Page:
3. Offices Cost Too Much
Land is expensive. If your church is blessed to own or rent a building that you have 24/7 access to, you are in a dwindling group of churches – even in rural areas.
Because of the rising cost of real estate, we have a greater obligation than ever to use our buildings wisely and efficiently. In our church building, most of the rooms, including the offices have been or are being converted from person-specific to task-specific.
The main pastor’s office doesn’t even have a desk in it. Instead, it’s outfitted with a couch, armchairs and a coffee table, making it a more efficient space for staff and board meetings, and a more welcoming room for others to use when they need it.
Another office is open for anyone to use for private conversations, team projects or whatever need we may have.
Over the last several years, my office sat empty for most of the week, since most of my work doesn’t require me to be on site. That meant a lot of space wasted for much of the week.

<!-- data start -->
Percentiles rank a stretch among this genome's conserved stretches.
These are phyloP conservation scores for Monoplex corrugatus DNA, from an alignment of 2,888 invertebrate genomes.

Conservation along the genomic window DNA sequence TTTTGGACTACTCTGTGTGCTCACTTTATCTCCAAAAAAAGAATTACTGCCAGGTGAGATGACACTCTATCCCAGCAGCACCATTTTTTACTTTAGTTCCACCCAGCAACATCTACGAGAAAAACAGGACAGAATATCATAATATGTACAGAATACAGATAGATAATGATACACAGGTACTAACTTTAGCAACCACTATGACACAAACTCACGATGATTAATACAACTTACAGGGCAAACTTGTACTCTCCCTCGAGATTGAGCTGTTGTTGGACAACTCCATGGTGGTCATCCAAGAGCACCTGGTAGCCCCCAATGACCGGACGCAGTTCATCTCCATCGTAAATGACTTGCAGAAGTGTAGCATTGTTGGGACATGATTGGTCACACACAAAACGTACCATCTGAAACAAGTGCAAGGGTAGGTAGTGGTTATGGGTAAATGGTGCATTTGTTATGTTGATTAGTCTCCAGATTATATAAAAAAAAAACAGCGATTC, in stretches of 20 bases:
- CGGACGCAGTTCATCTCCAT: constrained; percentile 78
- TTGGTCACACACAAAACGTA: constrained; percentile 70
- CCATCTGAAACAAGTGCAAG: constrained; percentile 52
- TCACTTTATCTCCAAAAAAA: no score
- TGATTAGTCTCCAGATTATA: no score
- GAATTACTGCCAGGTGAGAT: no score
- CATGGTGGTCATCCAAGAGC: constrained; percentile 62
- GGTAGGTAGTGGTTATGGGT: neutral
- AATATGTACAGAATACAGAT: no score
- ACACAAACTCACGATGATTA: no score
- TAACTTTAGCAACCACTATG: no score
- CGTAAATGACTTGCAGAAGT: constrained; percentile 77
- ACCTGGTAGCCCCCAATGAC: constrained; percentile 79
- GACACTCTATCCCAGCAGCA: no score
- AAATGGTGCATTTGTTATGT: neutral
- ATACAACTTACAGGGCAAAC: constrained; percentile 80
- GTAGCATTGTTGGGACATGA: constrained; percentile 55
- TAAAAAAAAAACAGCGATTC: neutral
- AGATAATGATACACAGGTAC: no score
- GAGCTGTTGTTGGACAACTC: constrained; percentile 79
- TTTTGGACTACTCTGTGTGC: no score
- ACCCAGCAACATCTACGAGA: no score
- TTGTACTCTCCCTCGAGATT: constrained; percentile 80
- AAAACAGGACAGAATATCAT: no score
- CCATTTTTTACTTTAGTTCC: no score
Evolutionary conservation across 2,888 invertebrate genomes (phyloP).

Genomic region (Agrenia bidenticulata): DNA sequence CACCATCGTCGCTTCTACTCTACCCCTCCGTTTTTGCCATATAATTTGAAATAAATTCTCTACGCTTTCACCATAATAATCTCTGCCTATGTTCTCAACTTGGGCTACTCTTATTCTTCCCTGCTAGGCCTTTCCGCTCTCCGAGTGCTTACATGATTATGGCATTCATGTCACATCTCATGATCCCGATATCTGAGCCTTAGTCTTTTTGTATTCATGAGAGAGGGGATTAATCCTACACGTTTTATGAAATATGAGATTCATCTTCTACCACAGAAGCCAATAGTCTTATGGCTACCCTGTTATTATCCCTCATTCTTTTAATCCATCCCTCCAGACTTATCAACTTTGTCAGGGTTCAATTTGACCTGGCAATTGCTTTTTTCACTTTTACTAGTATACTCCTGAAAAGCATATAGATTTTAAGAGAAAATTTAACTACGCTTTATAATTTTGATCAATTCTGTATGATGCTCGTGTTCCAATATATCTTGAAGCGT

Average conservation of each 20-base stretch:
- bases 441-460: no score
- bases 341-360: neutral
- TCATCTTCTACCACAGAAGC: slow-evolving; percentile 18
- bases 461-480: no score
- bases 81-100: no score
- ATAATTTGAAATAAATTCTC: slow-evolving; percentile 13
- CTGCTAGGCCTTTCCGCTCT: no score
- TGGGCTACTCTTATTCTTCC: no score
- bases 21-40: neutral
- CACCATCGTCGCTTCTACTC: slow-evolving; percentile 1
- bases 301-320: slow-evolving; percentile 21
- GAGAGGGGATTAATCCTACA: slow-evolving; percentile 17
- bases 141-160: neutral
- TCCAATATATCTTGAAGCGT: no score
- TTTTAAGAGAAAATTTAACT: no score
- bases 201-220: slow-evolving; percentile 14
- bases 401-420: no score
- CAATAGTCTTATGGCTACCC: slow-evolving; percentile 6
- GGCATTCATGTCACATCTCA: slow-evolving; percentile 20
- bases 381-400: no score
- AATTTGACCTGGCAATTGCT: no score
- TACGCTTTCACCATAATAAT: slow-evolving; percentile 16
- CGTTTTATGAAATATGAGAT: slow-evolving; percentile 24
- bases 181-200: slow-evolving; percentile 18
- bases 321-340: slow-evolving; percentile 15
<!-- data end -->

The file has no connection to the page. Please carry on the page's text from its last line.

And, even though others were always welcome to use it when I wasn’t there, they could never completely shake the feeling that they were intruding on my space when they used it.
Multiple-use rooms are here to stay. Including office space. Because of the price of land, good stewardship demands greater cost-efficiency.
4. An Office Can Reinforce A Punch-the-Clock Mentality
Some people need an office or designated room because their job requires their physical presence.
But if you don’t need to be in an office, yet you show up regularly anyway, it’s often the result of one of two things: habit, or control.
If it’s a good habit, keep doing it. If it’s a bad one, break it.
If it’s about control, that needs to be recognized and excised. If you don’t punch a clock, but show up in the office like you do punch a clock, you’re probably living under a mentality that ties your job performance to the hours you put in, rather than your effectiveness.
Sometimes that demand is put upon us by others, like congregation members or the church council. But in most cases, it’s a burden we’ve placed on our own shoulders. And it’s completely unnecessary.